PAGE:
This guide considers some common FAQs that directors may have about insolvency situations.

What's new?


As a result of the coronavirus crisis, in March 2020 the government announced that it would temporarily suspend the wrongful trading on insolvency rules, backdated to 1 March 2020. The intention of this is to provide a short moratorium or ‘breathing space’ to give companies in difficulty time to explore options for a rescue.

See COVID-19: Insolvency & directors

Tax Abuse and Insolvency: Companies and directors

Finance Bill 2020 proposes:

From 1 December 2020

From Royal Assent of FA2020

FAQs: Directors and insolvency

Q. Can I be held personally liable for the company's debts?
Q. Do I have a duty to creditors, as well as the company?

A. Directors owe a duty of care to the company’s creditors. This is set out in the 2006 Companies Act as well as the 1986 Insolvency Act. If a company continues to trade when it is insolvent, its directors can be held personally accountable if their actions cause financial loss to any of the company’s creditors.

You will also be liable if you have personally guaranteed any of the company's borrowing.

Q. Can I be held personally liable for unpaid tax due by the company?

A. HMRC can issue a personal liability notice where there is fraud or negligence. In the case of Charles O’Rorke v HMRC [2017] TC6008, a director was held personally liable for the company's unpaid NICs because he was found to be negligent. In HMRC v Stephen West [2018] UKUT 0100, the Upper Tribunal (UT) held that the director of an insolvent company was personally liable for wilfully failing to deduct and pay PAYE and NICs on a bonus paid to clear his loan account before the company went into liquidation.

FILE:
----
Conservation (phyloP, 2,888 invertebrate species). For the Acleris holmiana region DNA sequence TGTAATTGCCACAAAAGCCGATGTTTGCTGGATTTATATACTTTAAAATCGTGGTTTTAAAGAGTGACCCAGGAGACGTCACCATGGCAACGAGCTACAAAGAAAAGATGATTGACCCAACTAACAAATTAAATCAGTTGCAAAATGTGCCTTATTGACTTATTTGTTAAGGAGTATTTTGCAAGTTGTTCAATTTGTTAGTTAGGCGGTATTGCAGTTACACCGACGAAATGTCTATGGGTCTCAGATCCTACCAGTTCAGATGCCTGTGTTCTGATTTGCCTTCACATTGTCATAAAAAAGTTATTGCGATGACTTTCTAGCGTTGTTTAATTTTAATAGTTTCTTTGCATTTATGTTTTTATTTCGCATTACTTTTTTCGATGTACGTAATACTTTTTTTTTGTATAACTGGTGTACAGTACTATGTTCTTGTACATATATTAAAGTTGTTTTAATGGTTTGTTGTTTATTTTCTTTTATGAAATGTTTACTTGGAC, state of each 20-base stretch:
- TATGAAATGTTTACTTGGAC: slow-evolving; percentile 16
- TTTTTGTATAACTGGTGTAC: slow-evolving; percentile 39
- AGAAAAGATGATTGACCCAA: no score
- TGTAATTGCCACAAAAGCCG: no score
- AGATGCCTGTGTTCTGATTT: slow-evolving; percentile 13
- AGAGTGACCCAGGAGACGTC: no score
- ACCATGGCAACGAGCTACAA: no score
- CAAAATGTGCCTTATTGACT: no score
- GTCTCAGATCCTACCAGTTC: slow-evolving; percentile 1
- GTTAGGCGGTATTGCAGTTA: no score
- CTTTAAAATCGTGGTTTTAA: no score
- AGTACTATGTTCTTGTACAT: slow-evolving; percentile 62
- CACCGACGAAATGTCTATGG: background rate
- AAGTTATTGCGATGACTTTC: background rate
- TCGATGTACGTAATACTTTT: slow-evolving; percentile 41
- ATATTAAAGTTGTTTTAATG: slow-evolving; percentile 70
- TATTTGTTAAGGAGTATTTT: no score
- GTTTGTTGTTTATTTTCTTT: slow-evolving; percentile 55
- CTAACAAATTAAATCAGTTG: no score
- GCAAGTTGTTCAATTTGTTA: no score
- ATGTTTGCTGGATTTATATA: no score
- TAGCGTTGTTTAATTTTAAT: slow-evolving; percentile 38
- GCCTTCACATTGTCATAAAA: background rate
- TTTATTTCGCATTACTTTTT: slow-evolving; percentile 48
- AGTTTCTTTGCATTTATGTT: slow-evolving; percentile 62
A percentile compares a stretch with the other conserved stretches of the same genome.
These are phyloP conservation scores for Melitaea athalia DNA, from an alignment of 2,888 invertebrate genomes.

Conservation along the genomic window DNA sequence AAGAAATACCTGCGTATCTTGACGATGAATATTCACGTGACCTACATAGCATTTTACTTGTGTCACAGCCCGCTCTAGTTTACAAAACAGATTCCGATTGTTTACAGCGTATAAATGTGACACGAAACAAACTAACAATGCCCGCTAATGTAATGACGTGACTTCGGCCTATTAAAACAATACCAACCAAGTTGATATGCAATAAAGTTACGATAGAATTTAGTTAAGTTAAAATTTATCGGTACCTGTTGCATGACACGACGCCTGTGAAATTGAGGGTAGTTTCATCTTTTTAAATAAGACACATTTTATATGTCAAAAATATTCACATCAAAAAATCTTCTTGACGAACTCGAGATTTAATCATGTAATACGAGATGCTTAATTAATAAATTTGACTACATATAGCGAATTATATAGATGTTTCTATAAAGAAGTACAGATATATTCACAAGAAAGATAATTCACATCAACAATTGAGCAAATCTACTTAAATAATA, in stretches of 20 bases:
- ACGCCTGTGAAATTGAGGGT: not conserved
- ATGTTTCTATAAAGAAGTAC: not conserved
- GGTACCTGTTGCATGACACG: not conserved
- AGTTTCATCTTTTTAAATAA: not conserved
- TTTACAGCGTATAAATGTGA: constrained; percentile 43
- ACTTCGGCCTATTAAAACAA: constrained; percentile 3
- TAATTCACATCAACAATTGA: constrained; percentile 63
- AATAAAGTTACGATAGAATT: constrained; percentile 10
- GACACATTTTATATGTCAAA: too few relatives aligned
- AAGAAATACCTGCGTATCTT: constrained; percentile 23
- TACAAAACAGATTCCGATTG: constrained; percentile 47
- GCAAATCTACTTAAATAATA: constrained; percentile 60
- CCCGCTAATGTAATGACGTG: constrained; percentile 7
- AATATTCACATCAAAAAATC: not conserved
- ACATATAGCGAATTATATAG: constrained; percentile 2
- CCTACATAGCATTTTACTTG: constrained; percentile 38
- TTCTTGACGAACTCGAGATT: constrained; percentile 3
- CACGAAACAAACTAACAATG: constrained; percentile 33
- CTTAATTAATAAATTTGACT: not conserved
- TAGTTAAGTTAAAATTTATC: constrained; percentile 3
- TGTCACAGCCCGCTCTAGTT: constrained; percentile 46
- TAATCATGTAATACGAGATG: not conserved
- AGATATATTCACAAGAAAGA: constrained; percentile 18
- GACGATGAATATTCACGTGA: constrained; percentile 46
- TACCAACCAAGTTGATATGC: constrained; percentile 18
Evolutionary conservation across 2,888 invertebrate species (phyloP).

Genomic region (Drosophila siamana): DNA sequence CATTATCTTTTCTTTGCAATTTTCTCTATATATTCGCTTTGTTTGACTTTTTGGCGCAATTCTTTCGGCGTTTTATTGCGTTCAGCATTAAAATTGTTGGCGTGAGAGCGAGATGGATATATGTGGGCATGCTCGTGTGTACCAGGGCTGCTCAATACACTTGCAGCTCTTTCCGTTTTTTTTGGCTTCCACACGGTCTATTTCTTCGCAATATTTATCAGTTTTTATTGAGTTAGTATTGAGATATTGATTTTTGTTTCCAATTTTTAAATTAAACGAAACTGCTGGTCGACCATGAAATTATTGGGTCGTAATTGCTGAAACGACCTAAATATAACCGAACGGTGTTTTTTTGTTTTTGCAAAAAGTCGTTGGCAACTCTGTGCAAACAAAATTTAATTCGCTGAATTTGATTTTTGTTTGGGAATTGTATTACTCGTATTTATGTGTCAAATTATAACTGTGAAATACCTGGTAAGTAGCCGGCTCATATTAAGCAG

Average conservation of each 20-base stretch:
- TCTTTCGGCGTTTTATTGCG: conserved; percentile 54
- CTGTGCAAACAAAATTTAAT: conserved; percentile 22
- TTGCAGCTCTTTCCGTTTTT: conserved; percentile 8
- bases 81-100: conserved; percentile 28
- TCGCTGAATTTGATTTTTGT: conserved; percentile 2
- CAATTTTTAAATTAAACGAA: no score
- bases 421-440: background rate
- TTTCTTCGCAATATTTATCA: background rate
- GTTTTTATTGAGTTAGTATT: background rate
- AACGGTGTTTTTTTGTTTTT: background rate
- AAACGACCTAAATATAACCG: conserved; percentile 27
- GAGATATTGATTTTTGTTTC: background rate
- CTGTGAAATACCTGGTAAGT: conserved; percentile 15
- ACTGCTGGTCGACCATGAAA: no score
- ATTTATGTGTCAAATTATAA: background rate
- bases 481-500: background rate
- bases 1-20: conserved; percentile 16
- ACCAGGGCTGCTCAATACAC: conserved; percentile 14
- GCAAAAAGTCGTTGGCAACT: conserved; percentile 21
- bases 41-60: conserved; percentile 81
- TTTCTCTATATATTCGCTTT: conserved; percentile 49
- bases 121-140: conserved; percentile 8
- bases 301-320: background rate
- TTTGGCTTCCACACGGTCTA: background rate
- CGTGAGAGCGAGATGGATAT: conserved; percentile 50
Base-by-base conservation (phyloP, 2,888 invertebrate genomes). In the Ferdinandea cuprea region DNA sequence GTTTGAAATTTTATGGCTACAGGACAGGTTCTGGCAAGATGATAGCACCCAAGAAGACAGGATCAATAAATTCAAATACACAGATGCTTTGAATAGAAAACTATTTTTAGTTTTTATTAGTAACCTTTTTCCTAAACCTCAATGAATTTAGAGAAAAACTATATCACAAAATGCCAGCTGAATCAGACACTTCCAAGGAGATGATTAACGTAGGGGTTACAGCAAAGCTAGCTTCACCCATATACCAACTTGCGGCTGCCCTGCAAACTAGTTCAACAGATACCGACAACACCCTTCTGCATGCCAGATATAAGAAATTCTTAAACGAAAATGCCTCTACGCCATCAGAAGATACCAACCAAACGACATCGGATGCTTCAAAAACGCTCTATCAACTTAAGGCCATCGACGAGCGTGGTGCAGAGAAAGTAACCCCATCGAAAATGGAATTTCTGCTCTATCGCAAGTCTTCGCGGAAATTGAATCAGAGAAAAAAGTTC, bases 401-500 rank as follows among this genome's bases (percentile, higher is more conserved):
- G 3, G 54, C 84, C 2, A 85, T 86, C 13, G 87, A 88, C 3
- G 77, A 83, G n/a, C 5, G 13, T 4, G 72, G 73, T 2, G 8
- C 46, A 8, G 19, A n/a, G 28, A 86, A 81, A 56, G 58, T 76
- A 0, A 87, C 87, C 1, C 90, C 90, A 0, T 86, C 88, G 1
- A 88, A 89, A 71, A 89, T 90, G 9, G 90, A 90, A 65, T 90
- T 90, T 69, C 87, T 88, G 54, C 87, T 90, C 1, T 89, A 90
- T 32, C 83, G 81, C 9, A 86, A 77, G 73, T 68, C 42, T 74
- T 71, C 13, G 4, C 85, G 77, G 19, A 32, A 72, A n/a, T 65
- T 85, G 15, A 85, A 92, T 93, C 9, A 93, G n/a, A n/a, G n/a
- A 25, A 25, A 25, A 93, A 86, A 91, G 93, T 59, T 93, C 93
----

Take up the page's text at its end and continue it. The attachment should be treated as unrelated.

In S D Raithatha (As Liquidators of Halal Monitoring Committee Limited) v M N A Baig & Ors [2017] EWCH 2059 (Ch), the High Court found the directors were personally liable for VAT debts due to a failure to register for, and charge, VAT.

In Stanley John Chmiel v HMRC [2018] TC7112, a company director’s failure to register his company for VAT resulted in a £4,250 penalty via a Personal Liability Notice (PLN). HMRC’s powers sometimes allow it to ‘pierce the corporate veil’.

Currently, a PLN can only apply to penalties (including VAT) and not to assessments about tax other than for PAYE and NICs. If the company is already in liquidation it is possible that no appeal will have been made by the liquidator against the initial assessments and penalty notices. An individual issued with a PLN in these circumstances should take specialist advice to determine what routes of appeal, if any, are open to them.

Q. What do I do if my company is in financial difficulty?

A. Establish the facts: is the company about to become or is insolvent?

In many situations, one of the direct or indirect causes of insolvency is management failure. This may be accompanied by a lack of controls and characteristically this will include (but not be limited to) poor record-keeping and a lack of accurate financial information. Accurate and up-to-date accounts are vital in determining a company’s solvency. If in doubt contact a professional adviser.

Q. How do I tell if my company is insolvent?